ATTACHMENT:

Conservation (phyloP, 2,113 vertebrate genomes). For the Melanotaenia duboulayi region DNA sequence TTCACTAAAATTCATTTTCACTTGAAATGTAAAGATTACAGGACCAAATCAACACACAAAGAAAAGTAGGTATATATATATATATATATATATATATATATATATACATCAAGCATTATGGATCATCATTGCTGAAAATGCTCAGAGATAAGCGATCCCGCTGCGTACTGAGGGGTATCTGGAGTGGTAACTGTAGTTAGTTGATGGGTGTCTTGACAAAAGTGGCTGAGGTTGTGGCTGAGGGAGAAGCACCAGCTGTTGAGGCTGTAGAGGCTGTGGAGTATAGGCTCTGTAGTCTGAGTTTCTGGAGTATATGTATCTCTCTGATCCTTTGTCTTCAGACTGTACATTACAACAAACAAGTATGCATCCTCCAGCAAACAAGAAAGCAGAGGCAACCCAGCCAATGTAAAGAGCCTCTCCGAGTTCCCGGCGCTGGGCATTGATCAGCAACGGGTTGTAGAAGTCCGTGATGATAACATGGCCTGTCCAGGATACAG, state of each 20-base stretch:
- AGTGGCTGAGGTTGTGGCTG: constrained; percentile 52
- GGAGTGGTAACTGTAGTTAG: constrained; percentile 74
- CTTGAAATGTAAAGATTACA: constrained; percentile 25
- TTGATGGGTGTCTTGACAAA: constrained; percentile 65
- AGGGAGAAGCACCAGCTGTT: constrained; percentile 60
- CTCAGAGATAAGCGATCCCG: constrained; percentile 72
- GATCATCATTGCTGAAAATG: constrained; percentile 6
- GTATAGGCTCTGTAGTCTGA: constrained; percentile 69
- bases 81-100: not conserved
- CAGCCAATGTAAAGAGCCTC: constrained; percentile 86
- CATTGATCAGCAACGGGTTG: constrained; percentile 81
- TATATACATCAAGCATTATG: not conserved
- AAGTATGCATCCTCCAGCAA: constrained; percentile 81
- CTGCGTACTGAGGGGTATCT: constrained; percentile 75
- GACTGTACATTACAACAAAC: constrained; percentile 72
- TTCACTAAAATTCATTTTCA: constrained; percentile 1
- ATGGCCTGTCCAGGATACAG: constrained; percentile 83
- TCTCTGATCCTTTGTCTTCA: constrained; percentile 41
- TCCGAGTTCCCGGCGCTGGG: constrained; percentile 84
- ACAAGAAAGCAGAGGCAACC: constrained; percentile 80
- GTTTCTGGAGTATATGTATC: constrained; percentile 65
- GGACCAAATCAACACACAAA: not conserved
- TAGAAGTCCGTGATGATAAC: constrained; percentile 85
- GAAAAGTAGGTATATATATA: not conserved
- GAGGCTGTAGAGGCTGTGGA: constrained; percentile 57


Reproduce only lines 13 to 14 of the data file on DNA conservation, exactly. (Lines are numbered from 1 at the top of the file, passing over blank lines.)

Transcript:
- TATATACATCAAGCATTATG: not conserved
- AAGTATGCATCCTCCAGCAA: constrained; percentile 81